Backpacking and Camping in cold weather is nothing new to many outdoor enthusiasts. They take it in stride. But more than likely learned by trial and error over some multiple trips, or “backyard” test conditions.
“Backyard” test conditions could be simply that. In your own backyard. It can also refer to testing gear via car camping close to home. Using a relatively safe environment in case there is an epic fail. If things go wrong, you can simply pack up and turn the heater on. Take a go at it another day.
For some, such as those doing this trip for the first time. Or new to backpacking. it is recommended you perform “backyard” test conditions with all of your gear. Even if your trip is scheduled for the most pleasant time of the year.
The bulk of this article is written as a precaution to those new to cold camping, or inexperienced at cold camping. For those that know the possibility of cold camping, will be part of their adventure …. and they need more answers.
Many backpacking Havasu Falls for the first time may have never even backpacked before. They may have only car camped, or trekked short distances. Adding Cold weather to the mix takes things to another level.
You have to also bear in mind you want to maintain your ideal pack weight. Cold weather camping creates a bigger challenge. But don’t do this trip with too much pack weight. You don’t want to have a miserable hike out.
Many may dispute this and throw out that they went with 50lbs and it was a breeze. Remember our information is written for true backpackers. Those strapping their gear on their back, and packing it all in. Then packing it all out again. Our info is an accumulation of recommendations from many seasoned backpackers. For this area, and backpacking in general.
We can’t argue with those using the helicopter or pack animals, to accomplish any portion of this adventure. Nor do we argue with the exception to the rule that can strap 60 lbs on, do this hike in 3 hours, and call it a piece of cake.
For the majority of you true backpackers out there. That some claims are plan BS. If you are asking this question because you truly don’t have experience? Then you follow the directions of some people that must have extraordinary abilities. Most with no experience will wish they had listened to different voices.
By cold, we are talking night time lows below freezing. Above that temperature, you can misjudge, and pretty much survive it. Perhaps with some discomfort only. If night time lows are going to be above 30°F much of this info may not apply.
Getting rain soaked can really play another big factor. Even at higher temperatures than what we are talking about. We aren’t covering getting wet here. We assume you have prepared for staying dry as well.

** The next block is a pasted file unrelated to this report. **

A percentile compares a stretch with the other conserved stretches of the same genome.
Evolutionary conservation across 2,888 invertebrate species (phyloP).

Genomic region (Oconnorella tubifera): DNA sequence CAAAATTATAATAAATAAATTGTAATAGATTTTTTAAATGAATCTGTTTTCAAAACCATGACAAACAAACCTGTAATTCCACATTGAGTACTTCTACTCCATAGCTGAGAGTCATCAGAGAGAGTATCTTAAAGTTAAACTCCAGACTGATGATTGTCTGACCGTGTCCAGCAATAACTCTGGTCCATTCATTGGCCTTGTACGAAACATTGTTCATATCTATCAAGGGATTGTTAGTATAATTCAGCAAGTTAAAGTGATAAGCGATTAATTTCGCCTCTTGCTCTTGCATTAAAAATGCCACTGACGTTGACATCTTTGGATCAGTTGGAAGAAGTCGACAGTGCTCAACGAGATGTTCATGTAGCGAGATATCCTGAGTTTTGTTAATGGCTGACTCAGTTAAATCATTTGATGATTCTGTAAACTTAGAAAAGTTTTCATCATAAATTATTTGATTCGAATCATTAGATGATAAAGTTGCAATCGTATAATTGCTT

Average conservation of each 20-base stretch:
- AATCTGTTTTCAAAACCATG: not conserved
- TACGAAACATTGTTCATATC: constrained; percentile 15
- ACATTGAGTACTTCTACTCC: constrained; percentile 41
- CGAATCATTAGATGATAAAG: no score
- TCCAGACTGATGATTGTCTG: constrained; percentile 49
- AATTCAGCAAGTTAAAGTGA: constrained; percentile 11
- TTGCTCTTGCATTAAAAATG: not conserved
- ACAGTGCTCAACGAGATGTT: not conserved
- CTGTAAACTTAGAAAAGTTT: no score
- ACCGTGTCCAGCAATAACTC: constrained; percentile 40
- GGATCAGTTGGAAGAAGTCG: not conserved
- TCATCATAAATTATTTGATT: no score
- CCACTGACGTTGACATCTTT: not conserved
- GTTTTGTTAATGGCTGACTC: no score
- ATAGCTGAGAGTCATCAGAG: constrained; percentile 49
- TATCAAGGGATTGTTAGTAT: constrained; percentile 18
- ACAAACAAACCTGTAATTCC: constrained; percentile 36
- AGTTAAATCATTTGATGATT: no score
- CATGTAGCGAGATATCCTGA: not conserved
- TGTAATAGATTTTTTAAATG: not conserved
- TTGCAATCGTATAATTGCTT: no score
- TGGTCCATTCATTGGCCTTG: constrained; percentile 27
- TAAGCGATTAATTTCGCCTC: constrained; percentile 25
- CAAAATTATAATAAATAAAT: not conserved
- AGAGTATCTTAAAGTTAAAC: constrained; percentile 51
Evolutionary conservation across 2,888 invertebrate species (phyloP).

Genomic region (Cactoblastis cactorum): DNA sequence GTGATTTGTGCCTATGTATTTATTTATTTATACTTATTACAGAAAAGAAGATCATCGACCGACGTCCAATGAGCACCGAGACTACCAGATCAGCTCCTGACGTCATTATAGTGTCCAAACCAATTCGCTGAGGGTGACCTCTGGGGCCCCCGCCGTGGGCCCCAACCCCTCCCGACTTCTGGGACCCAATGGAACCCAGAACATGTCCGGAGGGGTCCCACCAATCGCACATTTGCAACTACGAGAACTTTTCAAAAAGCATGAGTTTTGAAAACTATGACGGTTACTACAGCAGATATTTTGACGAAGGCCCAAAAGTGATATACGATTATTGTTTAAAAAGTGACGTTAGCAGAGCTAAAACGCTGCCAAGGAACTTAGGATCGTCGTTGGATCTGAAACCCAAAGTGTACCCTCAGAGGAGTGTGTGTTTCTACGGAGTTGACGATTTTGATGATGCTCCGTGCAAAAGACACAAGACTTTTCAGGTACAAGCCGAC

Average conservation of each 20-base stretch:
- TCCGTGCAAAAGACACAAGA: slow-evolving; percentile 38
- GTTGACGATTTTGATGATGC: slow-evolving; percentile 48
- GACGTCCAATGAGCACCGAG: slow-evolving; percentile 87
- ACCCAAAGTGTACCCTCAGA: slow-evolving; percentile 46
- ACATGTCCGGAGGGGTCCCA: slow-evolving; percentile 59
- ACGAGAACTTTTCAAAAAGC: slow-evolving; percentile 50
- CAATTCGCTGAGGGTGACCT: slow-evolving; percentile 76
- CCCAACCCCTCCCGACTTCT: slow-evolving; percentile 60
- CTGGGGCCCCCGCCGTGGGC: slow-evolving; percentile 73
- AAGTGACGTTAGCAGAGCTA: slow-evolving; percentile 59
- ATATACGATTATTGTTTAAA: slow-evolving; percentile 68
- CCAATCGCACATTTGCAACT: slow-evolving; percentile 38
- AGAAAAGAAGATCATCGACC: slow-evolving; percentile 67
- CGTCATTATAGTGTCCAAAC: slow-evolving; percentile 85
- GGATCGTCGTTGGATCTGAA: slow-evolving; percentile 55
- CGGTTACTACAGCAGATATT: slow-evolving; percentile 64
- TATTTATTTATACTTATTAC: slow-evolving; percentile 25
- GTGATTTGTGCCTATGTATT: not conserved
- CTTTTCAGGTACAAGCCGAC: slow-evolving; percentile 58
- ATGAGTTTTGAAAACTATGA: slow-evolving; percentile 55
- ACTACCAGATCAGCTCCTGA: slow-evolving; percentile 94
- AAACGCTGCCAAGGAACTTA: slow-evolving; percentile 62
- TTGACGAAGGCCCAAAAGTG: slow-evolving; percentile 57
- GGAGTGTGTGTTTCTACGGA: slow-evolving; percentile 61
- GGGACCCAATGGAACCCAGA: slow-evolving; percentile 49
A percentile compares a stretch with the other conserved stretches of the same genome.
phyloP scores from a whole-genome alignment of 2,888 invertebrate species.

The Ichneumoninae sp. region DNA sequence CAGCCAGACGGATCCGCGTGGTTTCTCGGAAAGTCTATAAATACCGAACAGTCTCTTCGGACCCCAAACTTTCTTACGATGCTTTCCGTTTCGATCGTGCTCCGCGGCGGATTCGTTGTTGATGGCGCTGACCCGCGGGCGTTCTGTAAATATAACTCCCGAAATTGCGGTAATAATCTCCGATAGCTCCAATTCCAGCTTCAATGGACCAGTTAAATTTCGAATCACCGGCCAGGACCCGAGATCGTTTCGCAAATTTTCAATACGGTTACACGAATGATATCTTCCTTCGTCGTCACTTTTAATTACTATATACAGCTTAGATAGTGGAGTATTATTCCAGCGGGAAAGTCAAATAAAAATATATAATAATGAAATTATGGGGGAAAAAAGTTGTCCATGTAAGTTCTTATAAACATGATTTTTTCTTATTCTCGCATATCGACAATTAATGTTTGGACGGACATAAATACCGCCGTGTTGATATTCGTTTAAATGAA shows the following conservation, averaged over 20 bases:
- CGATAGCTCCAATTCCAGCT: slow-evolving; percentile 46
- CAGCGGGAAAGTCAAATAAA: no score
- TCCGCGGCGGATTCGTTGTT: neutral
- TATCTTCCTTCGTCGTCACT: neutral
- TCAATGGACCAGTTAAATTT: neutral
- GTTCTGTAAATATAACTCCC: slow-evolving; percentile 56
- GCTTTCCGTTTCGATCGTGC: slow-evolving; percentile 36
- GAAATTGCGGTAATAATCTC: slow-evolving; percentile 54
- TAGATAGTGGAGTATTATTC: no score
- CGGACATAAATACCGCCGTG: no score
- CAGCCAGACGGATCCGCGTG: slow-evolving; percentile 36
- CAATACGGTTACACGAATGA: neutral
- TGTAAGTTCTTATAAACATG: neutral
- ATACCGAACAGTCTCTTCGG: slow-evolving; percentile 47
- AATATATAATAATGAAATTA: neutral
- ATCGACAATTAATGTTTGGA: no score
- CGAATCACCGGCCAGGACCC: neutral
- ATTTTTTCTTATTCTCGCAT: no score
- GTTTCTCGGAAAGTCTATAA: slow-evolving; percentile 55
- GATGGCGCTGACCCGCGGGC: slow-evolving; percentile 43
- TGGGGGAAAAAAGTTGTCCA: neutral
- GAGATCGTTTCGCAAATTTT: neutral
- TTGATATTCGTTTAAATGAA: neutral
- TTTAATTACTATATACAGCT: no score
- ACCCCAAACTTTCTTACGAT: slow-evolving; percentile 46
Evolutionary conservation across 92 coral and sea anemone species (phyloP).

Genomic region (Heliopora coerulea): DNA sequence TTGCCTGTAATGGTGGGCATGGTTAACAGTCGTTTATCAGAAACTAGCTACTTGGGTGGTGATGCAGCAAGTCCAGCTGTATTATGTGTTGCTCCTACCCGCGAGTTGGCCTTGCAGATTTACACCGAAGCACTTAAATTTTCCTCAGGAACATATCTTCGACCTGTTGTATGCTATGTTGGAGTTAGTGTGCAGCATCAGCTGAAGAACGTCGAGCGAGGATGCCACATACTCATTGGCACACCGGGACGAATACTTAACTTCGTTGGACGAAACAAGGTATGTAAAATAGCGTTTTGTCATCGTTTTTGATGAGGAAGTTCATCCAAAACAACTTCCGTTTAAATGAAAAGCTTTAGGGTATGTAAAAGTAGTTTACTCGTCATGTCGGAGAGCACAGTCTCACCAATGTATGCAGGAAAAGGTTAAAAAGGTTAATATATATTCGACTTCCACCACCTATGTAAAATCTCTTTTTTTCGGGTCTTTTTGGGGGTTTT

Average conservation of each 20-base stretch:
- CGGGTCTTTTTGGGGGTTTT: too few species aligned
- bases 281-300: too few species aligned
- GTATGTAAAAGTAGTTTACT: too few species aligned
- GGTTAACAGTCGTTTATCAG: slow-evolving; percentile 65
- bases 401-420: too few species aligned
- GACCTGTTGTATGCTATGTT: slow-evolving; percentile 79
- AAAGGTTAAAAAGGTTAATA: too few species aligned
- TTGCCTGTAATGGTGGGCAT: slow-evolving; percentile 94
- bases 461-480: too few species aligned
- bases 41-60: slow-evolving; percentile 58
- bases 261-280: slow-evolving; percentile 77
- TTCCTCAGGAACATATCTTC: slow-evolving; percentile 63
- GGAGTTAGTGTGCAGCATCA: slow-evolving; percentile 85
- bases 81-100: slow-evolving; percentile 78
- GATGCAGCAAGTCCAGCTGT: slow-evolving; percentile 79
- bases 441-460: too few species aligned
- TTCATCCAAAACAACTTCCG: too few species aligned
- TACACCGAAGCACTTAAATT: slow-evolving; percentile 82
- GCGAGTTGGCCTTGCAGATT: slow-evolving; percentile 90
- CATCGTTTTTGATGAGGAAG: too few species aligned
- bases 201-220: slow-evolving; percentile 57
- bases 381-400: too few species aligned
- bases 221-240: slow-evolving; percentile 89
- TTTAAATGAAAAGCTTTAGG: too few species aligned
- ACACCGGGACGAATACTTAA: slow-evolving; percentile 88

Also see our page on HYPOTHERMIA Dealing with the Cold
Specific to a Havasu Falls trip there are points to consider. The Months of December, January, and February can see night time temperatures drop not only below freezing but down to the low teens (Fahrenheit). Pay attention to weather conditions right up until the time you leave the trail head. It is nearly impossible to predict what will happen more than a couple days into the future. Especially in this remote area.
During these “cold” months the campground area is mostly in shade all day. It is in a narrow slot canyon with high steep walls. Don’t plan on benefiting from warming sunshine during the day. Daylight is shorter. Nigh time darkness longer.
One of the most irresponsible posts or comments we see on social media is people saying things like “this is normal”, “its no big deal”, etc. That is great for the experienced and well prepared. To the inexperienced this may cause them to not properly prepare.
The lower the temperatures drop below freezing, the more concerned you should be. The better prepared you should be. Better prepared with knowledge, your preparation, your gear, and your food.
By well prepared, we mean you have tested the clothing and gear you are going to take. You have actually used them in the temperatures you are expecting to face. Tested at a location you could easily get away from if you underestimated things. Tested for entire nights, not just 30 minutes or so.
There is a vast difference sleeping in 30°F temperatures, verses 20°F. Even more so, if it might dip to something like 15°F or 10°F. Add some rain/snow in there and things really get entertaining.
People from cold parts of the country (USA) such as the midwest, or the northwest that cold camp in their area. Then cold camp in the desert southwest for the first time. Often change their opinion on how cold the dry desert air can seem.
To the inexperienced, first timers facing a “cold’ camping adventure. Ask yourself. Did I actually test my gear in conditions I will encounter…and for an entire night? Or am I just going off a bunch of opinions of others? The later could well be flawed judgement that may get you in trouble.